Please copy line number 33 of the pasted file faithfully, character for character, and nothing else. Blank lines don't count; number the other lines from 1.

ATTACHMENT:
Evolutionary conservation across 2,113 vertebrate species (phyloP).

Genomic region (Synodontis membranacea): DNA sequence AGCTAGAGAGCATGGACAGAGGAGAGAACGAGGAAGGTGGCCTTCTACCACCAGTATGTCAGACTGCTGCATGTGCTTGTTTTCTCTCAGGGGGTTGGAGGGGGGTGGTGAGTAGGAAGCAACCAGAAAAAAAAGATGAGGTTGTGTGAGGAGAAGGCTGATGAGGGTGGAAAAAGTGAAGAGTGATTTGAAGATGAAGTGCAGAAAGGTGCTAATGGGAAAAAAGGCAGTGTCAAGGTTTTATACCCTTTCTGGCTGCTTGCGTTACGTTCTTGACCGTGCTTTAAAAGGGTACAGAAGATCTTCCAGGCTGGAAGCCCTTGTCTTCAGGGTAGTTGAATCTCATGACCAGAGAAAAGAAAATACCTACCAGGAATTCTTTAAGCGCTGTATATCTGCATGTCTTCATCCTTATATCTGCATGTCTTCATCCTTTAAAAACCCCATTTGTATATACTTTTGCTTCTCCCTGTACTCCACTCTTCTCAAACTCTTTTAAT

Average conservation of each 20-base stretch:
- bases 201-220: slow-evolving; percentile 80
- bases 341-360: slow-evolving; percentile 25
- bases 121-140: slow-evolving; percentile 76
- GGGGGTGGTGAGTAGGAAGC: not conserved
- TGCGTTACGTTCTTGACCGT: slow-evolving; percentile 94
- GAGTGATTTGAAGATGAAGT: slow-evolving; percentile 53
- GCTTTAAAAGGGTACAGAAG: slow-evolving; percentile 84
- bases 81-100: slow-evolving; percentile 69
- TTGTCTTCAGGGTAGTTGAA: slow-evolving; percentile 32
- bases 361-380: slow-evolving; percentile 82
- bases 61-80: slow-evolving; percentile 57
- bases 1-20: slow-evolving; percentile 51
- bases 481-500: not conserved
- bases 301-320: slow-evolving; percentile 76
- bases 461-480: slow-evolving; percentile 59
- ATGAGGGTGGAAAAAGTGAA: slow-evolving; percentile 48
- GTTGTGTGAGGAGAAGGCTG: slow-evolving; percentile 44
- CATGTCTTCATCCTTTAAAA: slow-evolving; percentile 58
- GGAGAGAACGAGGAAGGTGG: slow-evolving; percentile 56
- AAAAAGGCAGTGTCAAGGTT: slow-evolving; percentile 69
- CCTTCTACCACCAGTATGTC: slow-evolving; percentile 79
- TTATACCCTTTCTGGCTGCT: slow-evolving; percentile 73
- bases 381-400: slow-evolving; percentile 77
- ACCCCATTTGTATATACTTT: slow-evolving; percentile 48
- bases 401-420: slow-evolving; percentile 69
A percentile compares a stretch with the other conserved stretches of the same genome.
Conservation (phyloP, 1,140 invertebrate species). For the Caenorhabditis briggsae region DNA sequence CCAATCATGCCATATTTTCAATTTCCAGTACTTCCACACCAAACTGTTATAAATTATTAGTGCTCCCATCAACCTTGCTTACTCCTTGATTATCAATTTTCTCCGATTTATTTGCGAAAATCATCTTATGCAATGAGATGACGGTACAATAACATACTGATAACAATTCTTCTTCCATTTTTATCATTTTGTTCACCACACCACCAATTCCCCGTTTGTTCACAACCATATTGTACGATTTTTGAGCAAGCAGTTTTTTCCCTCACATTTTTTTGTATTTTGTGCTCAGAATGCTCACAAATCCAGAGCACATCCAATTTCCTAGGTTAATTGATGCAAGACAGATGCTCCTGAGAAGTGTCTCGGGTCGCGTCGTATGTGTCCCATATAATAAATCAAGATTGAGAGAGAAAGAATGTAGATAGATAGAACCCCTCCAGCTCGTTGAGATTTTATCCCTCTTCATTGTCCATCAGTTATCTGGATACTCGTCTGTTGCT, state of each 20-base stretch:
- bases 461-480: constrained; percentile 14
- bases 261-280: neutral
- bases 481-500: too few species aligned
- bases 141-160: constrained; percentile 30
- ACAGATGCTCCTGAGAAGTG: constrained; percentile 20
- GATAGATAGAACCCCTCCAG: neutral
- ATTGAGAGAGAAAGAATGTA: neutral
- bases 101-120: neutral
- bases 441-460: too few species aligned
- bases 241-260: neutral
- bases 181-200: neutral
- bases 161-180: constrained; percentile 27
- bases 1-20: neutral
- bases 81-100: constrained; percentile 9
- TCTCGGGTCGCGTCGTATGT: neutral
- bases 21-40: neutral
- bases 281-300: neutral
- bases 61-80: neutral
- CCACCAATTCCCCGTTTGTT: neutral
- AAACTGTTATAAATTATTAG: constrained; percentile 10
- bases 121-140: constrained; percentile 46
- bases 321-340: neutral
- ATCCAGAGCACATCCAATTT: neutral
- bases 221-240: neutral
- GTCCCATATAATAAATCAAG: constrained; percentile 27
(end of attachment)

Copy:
- bases 481-500: too few species aligned